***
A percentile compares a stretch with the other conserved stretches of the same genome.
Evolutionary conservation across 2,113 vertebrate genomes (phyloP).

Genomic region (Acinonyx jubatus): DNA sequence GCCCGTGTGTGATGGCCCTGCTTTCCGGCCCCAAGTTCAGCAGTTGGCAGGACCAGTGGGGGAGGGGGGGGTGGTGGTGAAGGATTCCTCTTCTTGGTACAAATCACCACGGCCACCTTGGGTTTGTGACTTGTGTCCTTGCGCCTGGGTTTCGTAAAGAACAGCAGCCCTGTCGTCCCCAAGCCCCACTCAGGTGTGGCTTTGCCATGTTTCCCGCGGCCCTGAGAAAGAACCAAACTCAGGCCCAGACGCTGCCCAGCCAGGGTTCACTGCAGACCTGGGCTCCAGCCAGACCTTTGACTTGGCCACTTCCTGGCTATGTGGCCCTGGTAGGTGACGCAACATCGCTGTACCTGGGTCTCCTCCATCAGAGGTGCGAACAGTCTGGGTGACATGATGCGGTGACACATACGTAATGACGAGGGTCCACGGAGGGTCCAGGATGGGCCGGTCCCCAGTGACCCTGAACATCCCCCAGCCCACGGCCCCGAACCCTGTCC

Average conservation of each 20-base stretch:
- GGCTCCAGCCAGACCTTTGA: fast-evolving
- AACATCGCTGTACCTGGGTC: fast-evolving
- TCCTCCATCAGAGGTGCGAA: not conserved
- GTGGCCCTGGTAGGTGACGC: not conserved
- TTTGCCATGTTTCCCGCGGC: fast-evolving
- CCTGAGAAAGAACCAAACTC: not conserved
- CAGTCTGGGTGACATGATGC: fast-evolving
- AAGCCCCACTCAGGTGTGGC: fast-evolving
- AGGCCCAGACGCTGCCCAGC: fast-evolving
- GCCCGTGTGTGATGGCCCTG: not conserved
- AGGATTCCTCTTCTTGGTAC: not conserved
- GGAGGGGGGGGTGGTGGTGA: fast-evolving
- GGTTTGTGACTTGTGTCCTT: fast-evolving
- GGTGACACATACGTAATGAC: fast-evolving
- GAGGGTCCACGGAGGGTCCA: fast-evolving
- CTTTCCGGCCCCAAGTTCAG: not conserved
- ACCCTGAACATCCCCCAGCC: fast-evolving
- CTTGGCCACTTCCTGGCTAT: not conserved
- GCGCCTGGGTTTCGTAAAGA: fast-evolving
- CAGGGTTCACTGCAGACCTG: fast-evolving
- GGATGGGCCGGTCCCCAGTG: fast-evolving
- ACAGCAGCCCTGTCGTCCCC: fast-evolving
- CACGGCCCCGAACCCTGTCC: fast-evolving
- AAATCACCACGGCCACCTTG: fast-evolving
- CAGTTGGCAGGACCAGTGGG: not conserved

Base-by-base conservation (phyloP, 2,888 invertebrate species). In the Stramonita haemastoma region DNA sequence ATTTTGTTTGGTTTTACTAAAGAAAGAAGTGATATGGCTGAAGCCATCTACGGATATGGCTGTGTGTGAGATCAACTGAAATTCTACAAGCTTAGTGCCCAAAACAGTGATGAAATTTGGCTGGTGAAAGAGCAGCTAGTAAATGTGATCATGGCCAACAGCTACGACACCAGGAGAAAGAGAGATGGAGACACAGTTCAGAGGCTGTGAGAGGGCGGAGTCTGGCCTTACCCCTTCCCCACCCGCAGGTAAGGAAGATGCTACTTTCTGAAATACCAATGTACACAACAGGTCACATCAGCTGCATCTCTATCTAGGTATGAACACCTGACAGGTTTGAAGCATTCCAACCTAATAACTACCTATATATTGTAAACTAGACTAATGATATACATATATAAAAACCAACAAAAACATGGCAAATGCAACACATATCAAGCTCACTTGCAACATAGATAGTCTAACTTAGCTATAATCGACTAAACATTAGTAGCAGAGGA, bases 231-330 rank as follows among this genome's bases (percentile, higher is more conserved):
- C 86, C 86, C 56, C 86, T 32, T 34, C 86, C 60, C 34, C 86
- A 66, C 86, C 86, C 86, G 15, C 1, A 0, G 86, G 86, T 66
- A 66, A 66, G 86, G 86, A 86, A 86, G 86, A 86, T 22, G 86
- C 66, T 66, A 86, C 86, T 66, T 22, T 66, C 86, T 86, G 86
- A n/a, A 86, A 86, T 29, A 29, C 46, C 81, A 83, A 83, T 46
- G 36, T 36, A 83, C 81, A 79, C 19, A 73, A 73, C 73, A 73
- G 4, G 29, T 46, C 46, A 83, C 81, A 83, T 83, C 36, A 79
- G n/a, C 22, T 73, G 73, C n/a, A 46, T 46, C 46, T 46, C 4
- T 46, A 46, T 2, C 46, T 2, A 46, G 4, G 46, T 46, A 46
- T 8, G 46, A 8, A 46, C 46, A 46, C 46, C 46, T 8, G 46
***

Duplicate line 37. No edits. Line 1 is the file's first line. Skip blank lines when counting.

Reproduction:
- G 4, G 29, T 46, C 46, A 83, C 81, A 83, T 83, C 36, A 79